Brown v. Louisiana

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Brown v. Louisiana
by the Supreme Court of the United States
Brown v. Louisiana, 383 U.S. 131 (1966), was a United States Supreme Court case based on the First Amendment to the U.S. Constitution. It held that protesters have a First and Fourteenth Amendment right to engage in a peaceful sit-in at a public library. Justice Fortas wrote the plurality opinion and was joined by Justice Douglas and Justice Warren. Justices Brennan and Byron White concurred. Justices Black, Clark, Harlan and Stewart dissented. — Excerpted from Brown v. Louisiana on Wikipedia, the free encyclopedia.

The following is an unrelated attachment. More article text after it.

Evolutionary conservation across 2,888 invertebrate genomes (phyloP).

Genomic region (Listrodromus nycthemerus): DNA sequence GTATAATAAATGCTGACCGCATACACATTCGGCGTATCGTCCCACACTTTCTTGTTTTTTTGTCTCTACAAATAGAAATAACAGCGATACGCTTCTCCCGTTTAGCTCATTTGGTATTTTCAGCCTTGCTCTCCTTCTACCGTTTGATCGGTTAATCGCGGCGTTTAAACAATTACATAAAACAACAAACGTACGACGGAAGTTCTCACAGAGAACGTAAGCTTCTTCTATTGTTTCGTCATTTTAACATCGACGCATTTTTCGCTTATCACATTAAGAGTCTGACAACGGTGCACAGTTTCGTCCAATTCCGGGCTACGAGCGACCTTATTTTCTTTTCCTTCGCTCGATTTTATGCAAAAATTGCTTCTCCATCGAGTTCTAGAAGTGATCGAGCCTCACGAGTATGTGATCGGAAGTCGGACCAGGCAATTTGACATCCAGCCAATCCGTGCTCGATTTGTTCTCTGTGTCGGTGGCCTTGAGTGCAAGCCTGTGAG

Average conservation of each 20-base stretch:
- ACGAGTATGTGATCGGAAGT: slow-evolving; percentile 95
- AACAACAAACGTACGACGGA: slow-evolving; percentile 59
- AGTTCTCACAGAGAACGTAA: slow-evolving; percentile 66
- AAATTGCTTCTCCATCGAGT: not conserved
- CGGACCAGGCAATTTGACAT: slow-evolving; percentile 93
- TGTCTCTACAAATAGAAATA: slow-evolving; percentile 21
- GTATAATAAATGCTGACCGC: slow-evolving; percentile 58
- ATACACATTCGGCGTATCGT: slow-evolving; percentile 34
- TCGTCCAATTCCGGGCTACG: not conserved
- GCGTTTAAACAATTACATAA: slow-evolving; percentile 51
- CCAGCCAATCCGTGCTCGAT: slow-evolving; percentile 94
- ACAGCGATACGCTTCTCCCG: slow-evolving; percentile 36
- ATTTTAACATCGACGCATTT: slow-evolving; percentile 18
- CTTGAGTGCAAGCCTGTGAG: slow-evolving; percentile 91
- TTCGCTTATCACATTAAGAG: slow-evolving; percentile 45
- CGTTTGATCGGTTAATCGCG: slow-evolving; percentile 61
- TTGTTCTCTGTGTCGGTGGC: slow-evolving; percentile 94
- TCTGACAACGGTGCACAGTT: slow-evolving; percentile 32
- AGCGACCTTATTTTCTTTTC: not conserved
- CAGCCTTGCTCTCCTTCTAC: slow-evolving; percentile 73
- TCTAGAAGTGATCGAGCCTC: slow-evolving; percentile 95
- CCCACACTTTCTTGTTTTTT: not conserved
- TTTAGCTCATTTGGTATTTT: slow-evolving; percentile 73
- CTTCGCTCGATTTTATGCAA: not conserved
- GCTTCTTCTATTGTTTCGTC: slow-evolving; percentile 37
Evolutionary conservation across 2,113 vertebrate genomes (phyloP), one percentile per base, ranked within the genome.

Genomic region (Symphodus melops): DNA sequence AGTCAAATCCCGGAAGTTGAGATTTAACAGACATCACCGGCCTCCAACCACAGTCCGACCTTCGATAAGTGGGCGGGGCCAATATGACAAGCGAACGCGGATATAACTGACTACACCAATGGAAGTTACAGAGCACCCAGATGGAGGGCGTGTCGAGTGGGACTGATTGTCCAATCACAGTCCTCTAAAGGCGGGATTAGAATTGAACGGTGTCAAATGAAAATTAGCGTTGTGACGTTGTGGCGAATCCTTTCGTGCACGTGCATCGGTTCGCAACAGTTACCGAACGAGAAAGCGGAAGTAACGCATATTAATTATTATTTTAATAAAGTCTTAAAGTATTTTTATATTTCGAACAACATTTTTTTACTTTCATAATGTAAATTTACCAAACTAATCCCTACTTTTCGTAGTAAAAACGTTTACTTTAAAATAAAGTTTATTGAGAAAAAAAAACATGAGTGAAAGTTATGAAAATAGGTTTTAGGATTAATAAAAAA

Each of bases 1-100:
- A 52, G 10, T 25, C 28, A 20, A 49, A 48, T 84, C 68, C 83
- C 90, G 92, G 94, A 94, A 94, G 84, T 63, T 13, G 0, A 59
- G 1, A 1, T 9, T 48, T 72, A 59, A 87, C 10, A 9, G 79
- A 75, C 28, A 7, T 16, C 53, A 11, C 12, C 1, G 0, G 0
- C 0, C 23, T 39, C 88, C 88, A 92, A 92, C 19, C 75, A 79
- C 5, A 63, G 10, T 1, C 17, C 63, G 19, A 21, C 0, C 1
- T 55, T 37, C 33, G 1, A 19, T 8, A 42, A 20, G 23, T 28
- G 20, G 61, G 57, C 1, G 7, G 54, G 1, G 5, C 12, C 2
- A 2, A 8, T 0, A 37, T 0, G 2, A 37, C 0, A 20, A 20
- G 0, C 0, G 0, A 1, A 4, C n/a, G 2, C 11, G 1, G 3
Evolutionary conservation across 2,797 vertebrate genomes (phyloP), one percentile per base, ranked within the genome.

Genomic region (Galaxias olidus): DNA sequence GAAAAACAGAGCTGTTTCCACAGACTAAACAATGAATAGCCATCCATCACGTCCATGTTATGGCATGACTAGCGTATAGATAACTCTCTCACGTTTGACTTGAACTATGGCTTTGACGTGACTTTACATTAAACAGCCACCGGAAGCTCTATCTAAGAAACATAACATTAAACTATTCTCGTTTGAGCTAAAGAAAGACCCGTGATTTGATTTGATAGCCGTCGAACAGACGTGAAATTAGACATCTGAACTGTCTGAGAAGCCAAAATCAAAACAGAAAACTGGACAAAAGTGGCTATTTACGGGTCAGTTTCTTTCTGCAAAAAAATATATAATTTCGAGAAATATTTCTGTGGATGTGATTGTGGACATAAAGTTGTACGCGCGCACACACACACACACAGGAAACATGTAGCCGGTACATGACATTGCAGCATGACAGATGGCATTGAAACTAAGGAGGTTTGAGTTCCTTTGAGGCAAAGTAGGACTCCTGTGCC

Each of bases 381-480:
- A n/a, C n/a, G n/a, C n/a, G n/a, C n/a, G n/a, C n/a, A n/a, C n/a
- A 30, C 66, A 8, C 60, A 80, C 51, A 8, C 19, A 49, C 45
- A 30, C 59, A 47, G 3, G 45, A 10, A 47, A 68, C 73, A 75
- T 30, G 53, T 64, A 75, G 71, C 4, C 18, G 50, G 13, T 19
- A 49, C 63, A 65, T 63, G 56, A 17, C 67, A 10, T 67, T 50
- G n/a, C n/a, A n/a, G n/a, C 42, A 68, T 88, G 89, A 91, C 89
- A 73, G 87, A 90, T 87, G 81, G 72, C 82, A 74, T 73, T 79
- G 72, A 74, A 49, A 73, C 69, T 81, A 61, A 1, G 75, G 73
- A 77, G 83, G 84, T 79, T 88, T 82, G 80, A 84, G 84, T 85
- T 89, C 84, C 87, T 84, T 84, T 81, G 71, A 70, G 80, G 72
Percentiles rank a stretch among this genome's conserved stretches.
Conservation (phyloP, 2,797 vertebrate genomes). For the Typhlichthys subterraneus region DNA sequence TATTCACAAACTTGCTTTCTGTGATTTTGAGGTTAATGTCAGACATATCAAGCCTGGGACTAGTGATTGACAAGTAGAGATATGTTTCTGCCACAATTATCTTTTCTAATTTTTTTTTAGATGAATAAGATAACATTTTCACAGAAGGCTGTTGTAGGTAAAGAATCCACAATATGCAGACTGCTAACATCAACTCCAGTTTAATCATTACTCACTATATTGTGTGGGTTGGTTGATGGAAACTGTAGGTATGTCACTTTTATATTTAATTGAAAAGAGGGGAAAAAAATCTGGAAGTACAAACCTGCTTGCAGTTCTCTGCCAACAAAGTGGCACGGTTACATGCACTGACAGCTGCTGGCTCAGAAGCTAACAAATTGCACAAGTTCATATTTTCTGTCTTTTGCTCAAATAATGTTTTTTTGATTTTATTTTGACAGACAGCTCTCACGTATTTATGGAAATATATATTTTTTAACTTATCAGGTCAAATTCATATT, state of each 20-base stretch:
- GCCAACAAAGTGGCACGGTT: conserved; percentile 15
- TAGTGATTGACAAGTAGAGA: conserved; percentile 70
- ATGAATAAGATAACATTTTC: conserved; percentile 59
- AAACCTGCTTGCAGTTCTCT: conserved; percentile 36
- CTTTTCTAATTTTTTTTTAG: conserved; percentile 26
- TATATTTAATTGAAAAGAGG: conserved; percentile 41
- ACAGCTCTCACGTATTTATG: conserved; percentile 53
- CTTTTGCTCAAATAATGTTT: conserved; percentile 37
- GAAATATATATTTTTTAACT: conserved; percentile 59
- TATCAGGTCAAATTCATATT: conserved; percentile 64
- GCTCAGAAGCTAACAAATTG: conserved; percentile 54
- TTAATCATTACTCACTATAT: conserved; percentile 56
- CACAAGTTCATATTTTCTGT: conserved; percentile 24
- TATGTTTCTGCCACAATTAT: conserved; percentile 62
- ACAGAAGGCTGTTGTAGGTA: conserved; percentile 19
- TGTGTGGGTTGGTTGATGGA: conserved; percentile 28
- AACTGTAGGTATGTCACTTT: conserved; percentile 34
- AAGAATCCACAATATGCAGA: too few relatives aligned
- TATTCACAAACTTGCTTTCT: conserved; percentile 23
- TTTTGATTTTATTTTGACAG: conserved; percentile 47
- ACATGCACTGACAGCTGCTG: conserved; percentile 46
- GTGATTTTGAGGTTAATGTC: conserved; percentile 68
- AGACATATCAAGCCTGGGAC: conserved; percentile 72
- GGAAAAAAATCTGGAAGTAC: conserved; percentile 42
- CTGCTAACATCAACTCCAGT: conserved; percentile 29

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United States Supreme Court

383 U.S. 131


 Argued: Dec. 6, 1965. --- Decided: Feb 23, 1966

[Syllabus from pages 131-132 intentionally omitted]

Carl Rachlin, New York City, for petitioners.

Richard Kilbourne, Clinton, La., for respondent.

Mr. Justice FORTAS announced the judgment of the Court and an opinion in which THE CHIEF JUSTICE and Mr. Justice DOUGLAS join.


This work is in the public domain in the United States because it is a work of the United States federal government (see 17 U.S.C. 105).